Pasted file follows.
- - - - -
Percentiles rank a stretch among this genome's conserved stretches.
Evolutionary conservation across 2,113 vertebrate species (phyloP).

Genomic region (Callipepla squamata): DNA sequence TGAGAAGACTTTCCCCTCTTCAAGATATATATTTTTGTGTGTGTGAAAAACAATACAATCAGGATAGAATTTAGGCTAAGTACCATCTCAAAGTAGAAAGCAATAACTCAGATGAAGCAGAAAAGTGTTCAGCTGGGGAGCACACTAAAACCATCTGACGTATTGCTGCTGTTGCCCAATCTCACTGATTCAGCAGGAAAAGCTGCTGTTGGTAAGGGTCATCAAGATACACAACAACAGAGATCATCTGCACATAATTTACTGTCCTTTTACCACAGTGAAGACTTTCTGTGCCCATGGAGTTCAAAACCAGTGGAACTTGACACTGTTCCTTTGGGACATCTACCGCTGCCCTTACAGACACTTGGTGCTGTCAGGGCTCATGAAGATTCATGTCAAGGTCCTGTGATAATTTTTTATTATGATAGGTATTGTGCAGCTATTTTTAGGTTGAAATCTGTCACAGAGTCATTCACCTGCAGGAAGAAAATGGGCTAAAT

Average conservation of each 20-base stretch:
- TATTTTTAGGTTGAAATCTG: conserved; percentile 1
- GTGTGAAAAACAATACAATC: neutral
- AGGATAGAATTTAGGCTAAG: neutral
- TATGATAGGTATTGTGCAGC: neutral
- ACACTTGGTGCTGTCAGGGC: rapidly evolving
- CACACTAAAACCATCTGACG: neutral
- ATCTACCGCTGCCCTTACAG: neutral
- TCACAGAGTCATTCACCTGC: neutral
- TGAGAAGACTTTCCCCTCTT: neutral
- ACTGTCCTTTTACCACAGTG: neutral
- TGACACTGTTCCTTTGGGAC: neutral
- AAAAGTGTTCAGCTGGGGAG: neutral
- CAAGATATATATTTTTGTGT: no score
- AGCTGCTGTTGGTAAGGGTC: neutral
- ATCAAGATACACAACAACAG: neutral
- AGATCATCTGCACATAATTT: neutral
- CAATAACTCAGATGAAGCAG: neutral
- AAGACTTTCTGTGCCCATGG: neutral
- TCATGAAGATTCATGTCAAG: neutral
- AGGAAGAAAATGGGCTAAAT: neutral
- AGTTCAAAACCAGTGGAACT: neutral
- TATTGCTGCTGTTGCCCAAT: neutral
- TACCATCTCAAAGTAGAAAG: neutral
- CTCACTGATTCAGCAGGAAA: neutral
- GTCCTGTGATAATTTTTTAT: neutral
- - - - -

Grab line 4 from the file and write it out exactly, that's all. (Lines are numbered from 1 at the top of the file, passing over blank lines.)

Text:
Average conservation of each 20-base stretch: